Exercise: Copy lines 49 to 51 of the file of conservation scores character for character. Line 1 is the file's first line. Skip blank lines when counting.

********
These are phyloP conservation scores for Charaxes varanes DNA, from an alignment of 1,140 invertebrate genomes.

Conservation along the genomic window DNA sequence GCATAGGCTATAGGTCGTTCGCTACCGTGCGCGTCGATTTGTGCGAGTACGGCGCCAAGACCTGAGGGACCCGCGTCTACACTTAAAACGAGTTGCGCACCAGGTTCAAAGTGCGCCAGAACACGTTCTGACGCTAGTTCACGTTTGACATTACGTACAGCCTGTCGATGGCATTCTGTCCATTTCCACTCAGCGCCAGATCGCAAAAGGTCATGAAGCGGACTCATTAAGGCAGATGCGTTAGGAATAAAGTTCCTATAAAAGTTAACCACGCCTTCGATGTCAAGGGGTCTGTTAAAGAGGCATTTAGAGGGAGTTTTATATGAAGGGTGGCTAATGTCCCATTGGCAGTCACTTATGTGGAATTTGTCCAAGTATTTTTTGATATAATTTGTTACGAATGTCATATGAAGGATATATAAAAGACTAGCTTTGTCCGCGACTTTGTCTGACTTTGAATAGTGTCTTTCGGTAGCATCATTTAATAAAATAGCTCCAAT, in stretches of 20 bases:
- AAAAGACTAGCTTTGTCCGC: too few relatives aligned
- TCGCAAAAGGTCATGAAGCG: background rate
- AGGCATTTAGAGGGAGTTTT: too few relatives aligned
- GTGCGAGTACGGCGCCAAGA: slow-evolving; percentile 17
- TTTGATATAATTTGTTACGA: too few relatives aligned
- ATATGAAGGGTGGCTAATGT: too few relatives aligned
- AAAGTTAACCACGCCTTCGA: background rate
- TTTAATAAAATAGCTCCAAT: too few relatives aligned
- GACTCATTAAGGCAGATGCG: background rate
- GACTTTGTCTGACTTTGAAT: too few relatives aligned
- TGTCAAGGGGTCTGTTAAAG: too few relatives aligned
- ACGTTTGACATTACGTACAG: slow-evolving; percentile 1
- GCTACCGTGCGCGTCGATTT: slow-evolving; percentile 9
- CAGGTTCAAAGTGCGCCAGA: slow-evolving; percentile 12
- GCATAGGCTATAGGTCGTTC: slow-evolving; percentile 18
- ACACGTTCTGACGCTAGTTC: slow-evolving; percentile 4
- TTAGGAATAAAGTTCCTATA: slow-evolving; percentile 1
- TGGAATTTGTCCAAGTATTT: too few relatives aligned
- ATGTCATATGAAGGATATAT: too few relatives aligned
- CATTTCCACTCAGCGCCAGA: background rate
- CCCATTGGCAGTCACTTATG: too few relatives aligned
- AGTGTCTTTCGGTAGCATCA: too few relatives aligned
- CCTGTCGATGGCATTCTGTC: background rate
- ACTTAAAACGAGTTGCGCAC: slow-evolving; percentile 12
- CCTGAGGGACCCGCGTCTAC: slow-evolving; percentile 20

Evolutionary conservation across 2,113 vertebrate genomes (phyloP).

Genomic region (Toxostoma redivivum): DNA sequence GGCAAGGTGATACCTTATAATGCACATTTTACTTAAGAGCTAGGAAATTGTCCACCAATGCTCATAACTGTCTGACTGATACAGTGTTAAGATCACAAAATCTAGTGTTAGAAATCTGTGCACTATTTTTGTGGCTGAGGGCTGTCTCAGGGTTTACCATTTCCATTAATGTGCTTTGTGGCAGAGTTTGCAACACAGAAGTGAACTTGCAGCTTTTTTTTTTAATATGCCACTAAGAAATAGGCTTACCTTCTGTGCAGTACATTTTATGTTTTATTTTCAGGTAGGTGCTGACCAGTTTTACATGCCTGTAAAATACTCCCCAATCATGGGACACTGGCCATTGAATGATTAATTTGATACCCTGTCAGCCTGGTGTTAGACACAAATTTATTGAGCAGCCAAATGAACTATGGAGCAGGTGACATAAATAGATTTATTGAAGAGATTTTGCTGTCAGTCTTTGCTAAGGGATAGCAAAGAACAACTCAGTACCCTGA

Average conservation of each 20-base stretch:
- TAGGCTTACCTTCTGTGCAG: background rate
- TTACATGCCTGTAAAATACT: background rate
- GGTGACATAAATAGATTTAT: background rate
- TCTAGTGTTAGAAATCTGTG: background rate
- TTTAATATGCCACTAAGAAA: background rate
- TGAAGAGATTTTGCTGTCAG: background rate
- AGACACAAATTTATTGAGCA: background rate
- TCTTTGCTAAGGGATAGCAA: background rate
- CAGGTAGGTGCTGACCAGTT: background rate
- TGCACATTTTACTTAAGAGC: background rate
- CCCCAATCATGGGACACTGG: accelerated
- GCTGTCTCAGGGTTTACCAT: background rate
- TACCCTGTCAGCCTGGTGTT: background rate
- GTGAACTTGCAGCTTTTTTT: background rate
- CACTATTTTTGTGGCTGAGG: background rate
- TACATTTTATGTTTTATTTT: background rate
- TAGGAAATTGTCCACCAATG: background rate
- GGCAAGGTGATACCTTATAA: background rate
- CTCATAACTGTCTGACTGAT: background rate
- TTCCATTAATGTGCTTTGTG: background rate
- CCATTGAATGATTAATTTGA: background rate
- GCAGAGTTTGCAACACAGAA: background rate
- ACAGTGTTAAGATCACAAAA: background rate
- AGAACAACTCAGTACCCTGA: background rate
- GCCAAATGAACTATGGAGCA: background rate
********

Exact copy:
- CTCATAACTGTCTGACTGAT: background rate
- TTCCATTAATGTGCTTTGTG: background rate
- CCATTGAATGATTAATTTGA: background rate